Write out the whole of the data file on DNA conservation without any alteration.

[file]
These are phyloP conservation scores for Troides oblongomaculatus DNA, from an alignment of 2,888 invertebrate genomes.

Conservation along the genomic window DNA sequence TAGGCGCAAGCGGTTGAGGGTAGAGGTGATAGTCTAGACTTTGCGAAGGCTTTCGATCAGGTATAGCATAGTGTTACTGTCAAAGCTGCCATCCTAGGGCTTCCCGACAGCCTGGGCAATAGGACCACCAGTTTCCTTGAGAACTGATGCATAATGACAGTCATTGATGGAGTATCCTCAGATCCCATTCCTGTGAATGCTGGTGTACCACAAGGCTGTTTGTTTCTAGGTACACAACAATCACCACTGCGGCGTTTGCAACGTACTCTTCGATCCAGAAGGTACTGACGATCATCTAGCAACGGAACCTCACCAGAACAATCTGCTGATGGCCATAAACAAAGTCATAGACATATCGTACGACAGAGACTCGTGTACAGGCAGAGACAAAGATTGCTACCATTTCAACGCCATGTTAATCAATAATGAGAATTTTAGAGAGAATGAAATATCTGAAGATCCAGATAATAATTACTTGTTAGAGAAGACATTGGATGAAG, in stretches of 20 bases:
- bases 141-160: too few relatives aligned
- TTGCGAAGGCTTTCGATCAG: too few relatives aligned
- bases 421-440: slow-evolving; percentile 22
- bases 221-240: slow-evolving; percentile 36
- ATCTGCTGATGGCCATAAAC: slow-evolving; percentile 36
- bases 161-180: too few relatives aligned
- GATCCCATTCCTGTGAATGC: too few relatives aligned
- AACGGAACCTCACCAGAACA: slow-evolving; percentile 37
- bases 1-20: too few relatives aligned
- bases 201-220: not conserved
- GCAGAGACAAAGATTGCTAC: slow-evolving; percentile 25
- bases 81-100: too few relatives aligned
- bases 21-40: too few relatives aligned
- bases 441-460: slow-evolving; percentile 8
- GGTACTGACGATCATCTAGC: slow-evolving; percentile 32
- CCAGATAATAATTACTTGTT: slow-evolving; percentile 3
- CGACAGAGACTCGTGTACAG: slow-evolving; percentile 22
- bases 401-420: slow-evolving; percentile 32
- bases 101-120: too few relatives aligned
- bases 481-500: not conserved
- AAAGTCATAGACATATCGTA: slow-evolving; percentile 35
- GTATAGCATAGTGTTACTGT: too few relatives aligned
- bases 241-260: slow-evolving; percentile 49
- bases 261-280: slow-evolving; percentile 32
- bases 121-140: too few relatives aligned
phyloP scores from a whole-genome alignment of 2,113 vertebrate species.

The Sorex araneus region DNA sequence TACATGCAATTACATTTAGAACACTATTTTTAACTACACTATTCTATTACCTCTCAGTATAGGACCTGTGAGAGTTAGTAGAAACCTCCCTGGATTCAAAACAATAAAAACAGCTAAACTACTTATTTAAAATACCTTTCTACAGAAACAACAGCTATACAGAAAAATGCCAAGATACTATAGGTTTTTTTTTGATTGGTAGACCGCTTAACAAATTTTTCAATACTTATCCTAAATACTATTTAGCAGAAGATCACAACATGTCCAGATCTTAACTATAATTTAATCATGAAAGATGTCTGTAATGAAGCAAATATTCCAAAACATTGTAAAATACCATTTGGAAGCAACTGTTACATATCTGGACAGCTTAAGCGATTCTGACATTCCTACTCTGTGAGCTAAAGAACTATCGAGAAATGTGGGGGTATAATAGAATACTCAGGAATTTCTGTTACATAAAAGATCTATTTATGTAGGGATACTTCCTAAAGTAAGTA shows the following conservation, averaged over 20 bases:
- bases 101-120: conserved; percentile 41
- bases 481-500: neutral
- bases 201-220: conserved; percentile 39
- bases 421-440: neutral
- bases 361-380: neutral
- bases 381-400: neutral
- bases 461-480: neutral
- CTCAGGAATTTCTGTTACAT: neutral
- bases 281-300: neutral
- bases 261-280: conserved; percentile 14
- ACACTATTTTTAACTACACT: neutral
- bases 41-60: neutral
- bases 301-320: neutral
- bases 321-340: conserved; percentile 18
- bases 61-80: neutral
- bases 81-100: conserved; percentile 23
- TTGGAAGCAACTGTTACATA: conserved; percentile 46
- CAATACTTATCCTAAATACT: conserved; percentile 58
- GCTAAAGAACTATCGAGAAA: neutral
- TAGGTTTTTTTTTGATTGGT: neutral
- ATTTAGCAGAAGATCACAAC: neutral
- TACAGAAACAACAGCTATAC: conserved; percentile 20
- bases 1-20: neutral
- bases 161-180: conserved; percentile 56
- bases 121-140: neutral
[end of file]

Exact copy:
These are phyloP conservation scores for Troides oblongomaculatus DNA, from an alignment of 2,888 invertebrate genomes.

Conservation along the genomic window DNA sequence TAGGCGCAAGCGGTTGAGGGTAGAGGTGATAGTCTAGACTTTGCGAAGGCTTTCGATCAGGTATAGCATAGTGTTACTGTCAAAGCTGCCATCCTAGGGCTTCCCGACAGCCTGGGCAATAGGACCACCAGTTTCCTTGAGAACTGATGCATAATGACAGTCATTGATGGAGTATCCTCAGATCCCATTCCTGTGAATGCTGGTGTACCACAAGGCTGTTTGTTTCTAGGTACACAACAATCACCACTGCGGCGTTTGCAACGTACTCTTCGATCCAGAAGGTACTGACGATCATCTAGCAACGGAACCTCACCAGAACAATCTGCTGATGGCCATAAACAAAGTCATAGACATATCGTACGACAGAGACTCGTGTACAGGCAGAGACAAAGATTGCTACCATTTCAACGCCATGTTAATCAATAATGAGAATTTTAGAGAGAATGAAATATCTGAAGATCCAGATAATAATTACTTGTTAGAGAAGACATTGGATGAAG, in stretches of 20 bases:
- bases 141-160: too few relatives aligned
- TTGCGAAGGCTTTCGATCAG: too few relatives aligned
- bases 421-440: slow-evolving; percentile 22
- bases 221-240: slow-evolving; percentile 36
- ATCTGCTGATGGCCATAAAC: slow-evolving; percentile 36
- bases 161-180: too few relatives aligned
- GATCCCATTCCTGTGAATGC: too few relatives aligned
- AACGGAACCTCACCAGAACA: slow-evolving; percentile 37
- bases 1-20: too few relatives aligned
- bases 201-220: not conserved
- GCAGAGACAAAGATTGCTAC: slow-evolving; percentile 25
- bases 81-100: too few relatives aligned
- bases 21-40: too few relatives aligned
- bases 441-460: slow-evolving; percentile 8
- GGTACTGACGATCATCTAGC: slow-evolving; percentile 32
- CCAGATAATAATTACTTGTT: slow-evolving; percentile 3
- CGACAGAGACTCGTGTACAG: slow-evolving; percentile 22
- bases 401-420: slow-evolving; percentile 32
- bases 101-120: too few relatives aligned
- bases 481-500: not conserved
- AAAGTCATAGACATATCGTA: slow-evolving; percentile 35
- GTATAGCATAGTGTTACTGT: too few relatives aligned
- bases 241-260: slow-evolving; percentile 49
- bases 261-280: slow-evolving; percentile 32
- bases 121-140: too few relatives aligned
phyloP scores from a whole-genome alignment of 2,113 vertebrate species.

The Sorex araneus region DNA sequence TACATGCAATTACATTTAGAACACTATTTTTAACTACACTATTCTATTACCTCTCAGTATAGGACCTGTGAGAGTTAGTAGAAACCTCCCTGGATTCAAAACAATAAAAACAGCTAAACTACTTATTTAAAATACCTTTCTACAGAAACAACAGCTATACAGAAAAATGCCAAGATACTATAGGTTTTTTTTTGATTGGTAGACCGCTTAACAAATTTTTCAATACTTATCCTAAATACTATTTAGCAGAAGATCACAACATGTCCAGATCTTAACTATAATTTAATCATGAAAGATGTCTGTAATGAAGCAAATATTCCAAAACATTGTAAAATACCATTTGGAAGCAACTGTTACATATCTGGACAGCTTAAGCGATTCTGACATTCCTACTCTGTGAGCTAAAGAACTATCGAGAAATGTGGGGGTATAATAGAATACTCAGGAATTTCTGTTACATAAAAGATCTATTTATGTAGGGATACTTCCTAAAGTAAGTA shows the following conservation, averaged over 20 bases:
- bases 101-120: conserved; percentile 41
- bases 481-500: neutral
- bases 201-220: conserved; percentile 39
- bases 421-440: neutral
- bases 361-380: neutral
- bases 381-400: neutral
- bases 461-480: neutral
- CTCAGGAATTTCTGTTACAT: neutral
- bases 281-300: neutral
- bases 261-280: conserved; percentile 14
- ACACTATTTTTAACTACACT: neutral
- bases 41-60: neutral
- bases 301-320: neutral
- bases 321-340: conserved; percentile 18
- bases 61-80: neutral
- bases 81-100: conserved; percentile 23
- TTGGAAGCAACTGTTACATA: conserved; percentile 46
- CAATACTTATCCTAAATACT: conserved; percentile 58
- GCTAAAGAACTATCGAGAAA: neutral
- TAGGTTTTTTTTTGATTGGT: neutral
- ATTTAGCAGAAGATCACAAC: neutral
- TACAGAAACAACAGCTATAC: conserved; percentile 20
- bases 1-20: neutral
- bases 161-180: conserved; percentile 56
- bases 121-140: neutral